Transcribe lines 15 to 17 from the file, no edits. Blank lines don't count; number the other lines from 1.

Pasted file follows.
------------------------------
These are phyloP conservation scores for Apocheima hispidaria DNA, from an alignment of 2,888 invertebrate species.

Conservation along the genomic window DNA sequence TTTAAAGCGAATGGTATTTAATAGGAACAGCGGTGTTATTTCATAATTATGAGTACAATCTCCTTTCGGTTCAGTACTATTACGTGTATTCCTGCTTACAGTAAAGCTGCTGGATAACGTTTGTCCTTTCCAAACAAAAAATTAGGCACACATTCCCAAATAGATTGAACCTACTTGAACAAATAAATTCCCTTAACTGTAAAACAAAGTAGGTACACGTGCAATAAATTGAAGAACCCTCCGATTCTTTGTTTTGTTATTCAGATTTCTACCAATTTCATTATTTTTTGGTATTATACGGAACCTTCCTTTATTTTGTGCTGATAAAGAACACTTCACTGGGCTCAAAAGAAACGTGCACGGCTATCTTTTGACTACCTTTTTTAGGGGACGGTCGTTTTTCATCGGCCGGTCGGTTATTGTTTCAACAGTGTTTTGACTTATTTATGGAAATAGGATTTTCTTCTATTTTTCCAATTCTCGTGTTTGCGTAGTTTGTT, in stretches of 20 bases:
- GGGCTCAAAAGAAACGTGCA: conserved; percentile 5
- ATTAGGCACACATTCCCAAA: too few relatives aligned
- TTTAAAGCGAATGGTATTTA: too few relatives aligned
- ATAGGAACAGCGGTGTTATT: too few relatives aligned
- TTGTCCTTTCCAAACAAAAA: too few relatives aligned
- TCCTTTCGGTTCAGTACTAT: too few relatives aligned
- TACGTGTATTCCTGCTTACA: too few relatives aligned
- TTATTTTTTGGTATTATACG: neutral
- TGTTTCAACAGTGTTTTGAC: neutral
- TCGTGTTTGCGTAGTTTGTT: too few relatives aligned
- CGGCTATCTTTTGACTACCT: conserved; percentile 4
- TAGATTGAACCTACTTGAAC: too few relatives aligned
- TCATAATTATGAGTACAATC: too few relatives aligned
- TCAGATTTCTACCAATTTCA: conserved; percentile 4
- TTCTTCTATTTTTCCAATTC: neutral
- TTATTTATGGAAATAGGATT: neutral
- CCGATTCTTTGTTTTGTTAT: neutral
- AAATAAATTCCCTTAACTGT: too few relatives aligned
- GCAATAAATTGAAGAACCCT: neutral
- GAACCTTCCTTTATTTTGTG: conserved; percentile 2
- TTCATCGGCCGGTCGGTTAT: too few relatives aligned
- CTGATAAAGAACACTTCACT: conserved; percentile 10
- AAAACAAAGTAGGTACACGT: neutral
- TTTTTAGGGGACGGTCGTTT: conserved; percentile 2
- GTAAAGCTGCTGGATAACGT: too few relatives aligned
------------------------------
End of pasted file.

- TCATAATTATGAGTACAATC: too few relatives aligned
- TCAGATTTCTACCAATTTCA: conserved; percentile 4
- TTCTTCTATTTTTCCAATTC: neutral